How to create a thriving future workplace
Workplace experts share five predictions that will shape, transform and fuel the coming corporate revolution.
Everyone wants to know what’s next.
As we continue slogging through the pandemic—and employees continue streaming toward the exits— companies are desperate for clarity on how best to navigate this jarring uncertainty.
Paul McKinlay, Cimpress’ VP of communications & remote working, and Evan Graner, VP of employee experience for Edelman, shared a wealth of wisdom at Ragan’s Oct. 13 Internal Communications & Culture Next Practices Conference. Here’s slice of what they shared:
Harnessing the power of listening
Comms pros face a dizzying set of challenges right now. How do you prioritize what’s most important?
Though we’re all “building the plane as we’re flying it,” as Graner puts it, communicators must prioritize supporting colleagues in meaningful ways. And ensuring leaders are listening intently to their feedback.
For some, that might include walking back hastily made decisions or sending impromptu videos to allay staffers’ concerns. For McKinlay, whose company committed to “permanent remote work” early in the pandemic, that’s meant sending out consistent surveys to gather shifting sentiment on what’s working and what needs tweaking. He says that the early decision on remote work was a “gift of certainty” to its staffers at a time of desperate need, but that every policy should be subject to change based or employee preference and popular opinion.
He offers a reminder that “The Great Resignation” shows no signs of slowing, and that companies failing to heed worker sentiments can expect an exodus. The trick is to make flexible work a competitive advantage and powerful asset of your culture.
Graner, who advises clients on behalf of Edelman, offers reassurance that no one has this notion of a future workplace “figured out.” And that’s OK. All this upheaval is an opportune time for communicators to propose and adopt change—for good. Once again, that begins and ends with treating employees well.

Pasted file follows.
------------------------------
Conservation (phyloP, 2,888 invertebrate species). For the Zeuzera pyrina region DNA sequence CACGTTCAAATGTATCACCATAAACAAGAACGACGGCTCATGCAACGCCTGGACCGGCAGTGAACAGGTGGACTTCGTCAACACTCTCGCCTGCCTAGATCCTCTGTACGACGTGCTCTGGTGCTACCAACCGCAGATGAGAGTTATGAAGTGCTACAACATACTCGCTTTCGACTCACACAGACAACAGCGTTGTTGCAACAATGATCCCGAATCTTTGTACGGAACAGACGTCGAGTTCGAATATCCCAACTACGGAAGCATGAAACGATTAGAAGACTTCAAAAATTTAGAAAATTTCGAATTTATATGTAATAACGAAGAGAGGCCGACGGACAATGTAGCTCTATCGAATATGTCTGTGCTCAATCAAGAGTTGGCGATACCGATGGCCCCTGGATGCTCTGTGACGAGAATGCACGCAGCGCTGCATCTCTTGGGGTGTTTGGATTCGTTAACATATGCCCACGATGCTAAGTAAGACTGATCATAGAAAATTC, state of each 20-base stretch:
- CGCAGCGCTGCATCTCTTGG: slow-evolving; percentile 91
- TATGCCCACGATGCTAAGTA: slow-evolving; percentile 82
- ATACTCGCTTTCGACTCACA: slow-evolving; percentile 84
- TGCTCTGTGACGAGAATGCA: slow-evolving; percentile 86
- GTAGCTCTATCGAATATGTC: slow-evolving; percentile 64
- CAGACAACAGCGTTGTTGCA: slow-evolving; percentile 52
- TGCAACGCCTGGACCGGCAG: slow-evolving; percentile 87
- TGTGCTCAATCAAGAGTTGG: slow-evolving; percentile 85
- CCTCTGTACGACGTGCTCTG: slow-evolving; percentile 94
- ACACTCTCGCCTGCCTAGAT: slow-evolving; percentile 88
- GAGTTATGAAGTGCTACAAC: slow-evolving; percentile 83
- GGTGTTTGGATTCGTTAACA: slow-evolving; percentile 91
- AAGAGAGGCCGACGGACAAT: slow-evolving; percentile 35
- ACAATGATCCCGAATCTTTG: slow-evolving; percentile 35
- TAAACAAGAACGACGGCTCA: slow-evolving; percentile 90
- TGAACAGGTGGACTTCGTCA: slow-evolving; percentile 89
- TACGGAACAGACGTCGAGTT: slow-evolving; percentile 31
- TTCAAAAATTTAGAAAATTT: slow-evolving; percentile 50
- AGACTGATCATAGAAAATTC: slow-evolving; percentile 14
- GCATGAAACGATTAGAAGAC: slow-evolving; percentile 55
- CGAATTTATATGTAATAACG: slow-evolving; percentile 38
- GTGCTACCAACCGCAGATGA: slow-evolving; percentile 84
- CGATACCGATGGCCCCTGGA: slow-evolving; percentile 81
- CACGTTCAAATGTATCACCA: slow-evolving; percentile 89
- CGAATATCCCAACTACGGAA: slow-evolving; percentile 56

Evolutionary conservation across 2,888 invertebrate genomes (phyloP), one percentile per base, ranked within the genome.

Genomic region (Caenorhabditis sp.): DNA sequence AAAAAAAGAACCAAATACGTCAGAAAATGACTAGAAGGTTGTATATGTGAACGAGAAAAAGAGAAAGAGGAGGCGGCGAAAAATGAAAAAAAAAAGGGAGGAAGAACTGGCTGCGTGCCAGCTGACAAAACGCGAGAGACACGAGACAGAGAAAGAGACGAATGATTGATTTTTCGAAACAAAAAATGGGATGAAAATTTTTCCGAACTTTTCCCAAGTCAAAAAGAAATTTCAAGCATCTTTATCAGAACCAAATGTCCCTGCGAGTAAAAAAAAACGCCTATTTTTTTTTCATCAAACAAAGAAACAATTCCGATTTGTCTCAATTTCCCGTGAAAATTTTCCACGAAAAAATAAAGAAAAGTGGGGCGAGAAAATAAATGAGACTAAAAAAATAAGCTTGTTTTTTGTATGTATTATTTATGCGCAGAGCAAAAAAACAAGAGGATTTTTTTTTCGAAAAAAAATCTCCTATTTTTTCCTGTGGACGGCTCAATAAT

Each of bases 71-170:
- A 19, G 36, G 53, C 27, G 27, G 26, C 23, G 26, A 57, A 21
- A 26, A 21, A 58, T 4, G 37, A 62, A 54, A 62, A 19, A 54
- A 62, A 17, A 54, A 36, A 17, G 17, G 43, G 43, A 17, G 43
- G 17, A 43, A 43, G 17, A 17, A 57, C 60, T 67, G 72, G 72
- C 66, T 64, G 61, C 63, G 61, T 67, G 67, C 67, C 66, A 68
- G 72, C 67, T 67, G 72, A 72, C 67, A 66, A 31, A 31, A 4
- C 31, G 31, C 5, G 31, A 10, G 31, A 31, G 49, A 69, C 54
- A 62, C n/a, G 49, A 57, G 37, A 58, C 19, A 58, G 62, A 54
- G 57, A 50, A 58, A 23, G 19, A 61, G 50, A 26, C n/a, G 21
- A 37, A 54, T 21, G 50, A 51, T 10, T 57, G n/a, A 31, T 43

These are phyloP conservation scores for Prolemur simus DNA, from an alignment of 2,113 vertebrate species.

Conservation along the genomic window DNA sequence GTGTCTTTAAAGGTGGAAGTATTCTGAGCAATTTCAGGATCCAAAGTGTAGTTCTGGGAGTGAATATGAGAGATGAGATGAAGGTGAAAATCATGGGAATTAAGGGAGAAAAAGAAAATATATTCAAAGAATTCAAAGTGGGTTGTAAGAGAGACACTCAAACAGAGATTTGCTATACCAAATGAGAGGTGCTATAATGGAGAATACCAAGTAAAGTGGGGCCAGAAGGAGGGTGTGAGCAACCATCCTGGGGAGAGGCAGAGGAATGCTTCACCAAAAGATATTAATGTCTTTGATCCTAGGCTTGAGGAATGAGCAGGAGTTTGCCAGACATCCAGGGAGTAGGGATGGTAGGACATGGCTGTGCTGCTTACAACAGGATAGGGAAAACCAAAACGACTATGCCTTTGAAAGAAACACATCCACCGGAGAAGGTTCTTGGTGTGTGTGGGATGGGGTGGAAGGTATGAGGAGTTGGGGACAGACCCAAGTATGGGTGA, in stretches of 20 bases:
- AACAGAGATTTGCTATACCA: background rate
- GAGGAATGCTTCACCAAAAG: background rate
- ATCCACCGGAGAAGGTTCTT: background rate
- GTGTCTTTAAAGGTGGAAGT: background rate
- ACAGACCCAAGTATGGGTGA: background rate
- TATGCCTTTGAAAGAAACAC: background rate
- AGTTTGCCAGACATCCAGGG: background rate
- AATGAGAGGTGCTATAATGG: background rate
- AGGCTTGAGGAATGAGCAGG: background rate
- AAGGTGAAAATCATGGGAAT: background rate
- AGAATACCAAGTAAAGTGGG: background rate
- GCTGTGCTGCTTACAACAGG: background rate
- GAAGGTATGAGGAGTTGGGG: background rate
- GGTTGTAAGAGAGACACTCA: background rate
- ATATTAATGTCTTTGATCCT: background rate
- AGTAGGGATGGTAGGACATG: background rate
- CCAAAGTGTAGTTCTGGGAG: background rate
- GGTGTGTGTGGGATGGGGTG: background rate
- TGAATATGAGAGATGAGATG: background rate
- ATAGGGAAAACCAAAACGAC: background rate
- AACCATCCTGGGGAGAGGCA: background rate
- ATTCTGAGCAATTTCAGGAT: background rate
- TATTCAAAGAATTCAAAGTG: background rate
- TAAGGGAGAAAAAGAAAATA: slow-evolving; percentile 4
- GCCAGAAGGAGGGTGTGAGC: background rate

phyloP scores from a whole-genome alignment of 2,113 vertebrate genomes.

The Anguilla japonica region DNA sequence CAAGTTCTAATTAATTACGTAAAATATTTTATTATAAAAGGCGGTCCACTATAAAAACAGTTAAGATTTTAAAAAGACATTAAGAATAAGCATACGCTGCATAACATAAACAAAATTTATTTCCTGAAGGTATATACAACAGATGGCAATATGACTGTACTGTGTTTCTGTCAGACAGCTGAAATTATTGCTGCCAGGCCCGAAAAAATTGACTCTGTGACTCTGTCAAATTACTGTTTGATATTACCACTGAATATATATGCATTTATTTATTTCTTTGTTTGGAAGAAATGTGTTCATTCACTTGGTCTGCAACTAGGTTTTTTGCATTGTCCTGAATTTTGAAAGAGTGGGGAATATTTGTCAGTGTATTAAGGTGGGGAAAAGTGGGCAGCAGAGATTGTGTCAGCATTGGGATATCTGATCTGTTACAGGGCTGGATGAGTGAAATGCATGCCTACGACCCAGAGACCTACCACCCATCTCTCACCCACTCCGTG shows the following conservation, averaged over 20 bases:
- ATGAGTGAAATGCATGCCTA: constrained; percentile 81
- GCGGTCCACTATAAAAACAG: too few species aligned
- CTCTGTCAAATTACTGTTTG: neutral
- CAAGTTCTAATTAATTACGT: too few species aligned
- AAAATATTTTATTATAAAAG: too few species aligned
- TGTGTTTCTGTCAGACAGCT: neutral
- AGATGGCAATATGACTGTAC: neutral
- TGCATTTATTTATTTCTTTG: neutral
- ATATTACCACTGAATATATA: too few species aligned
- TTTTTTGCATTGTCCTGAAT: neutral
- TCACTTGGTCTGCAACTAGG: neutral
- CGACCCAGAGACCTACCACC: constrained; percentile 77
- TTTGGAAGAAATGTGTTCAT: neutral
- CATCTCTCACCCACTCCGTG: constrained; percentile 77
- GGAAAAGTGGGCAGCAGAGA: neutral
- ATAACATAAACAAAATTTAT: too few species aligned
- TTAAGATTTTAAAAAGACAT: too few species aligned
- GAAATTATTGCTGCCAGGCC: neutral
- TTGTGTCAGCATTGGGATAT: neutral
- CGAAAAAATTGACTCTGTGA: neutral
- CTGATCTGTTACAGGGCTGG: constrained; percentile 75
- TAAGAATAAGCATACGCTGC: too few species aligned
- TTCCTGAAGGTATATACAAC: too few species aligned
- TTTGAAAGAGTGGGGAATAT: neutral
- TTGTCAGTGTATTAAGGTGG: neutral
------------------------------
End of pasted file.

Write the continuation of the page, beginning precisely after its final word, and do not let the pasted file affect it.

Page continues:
Graner points to recent Edelman research that confirms employees should be viewed as “royalty.” In fact, employees are now viewed by the general public as the most important determinants of a company’s future success (even more so than customers, market share, talented execs or anything else).
Predictions for the future of work
Alas, the days of iron-fisted, command-and-control workplace warfare is ending. But what’s next? Graner and McKinlay offer five future-of-work predictions:
1. We’re moving to a four-day workweek.
“If you want to address burnout, we have to give people the space to live their lives,” McKinlay says, noting that we could be a generation away, but we’re inexorably moving toward some variation of a four-day workweek.
2. It’s time to move beyond wishy-washy wellness.
McKinlay believes smart companies must go beyond well-being band-aids, such as relying on apps and tech, and move toward more substantive cures for loneliness, burnout and exhaustion. Companies must create a more humane workday and empowering employee experience.
3. Leadership will gain new perspectives on productivity.
This current bump in productivity is unsustainable, Graner says, noting that the world and people have finite resources. Moving forward, we should, “Think of how to produce better, not more.”
AI and tech can help by automating and streamlining mundane tasks, but companies must create more efficient, sustainable models of success. This could mean revisiting and revising historic success metrics—or flipping the script on how your top brass interprets productivity.
4. There will be massive growth of asynchronous work and an increase of collaboration.
Successful companies will let employees work from where they do that best 100% of the time.
But won’t all that freedom kill collaboration? Both speakers concurred that remote work should, in the long-term, improve internal cooperation, problem-solving and teamwork by empowering workers with the trust to complete work by their preferred means. However, companies must be intentional and proactive in finding ways to spark meaningful methods of close collaborating and connectivity.
5. We must close the perception gap between execs and frontline workers.
There’s a yawning disconnect between execs and workers. To close this gap, leaders must listen more—and listen more deeply.
These days, employees want to be involved in decision making. Employee expectations are rising, and they’re more than willing to change jobs than ever before. This dynamic offers a great opportunity for communicators to act as a mediator between frontline workers and top-tier execs, while also serving as a liaison, ambassador and advocate. You might get to wear new hats, also. As McKinlay notes, now’s the time to “pilot new things” and try new ideas. You never know what might make your company soar in our post-pandemic environment.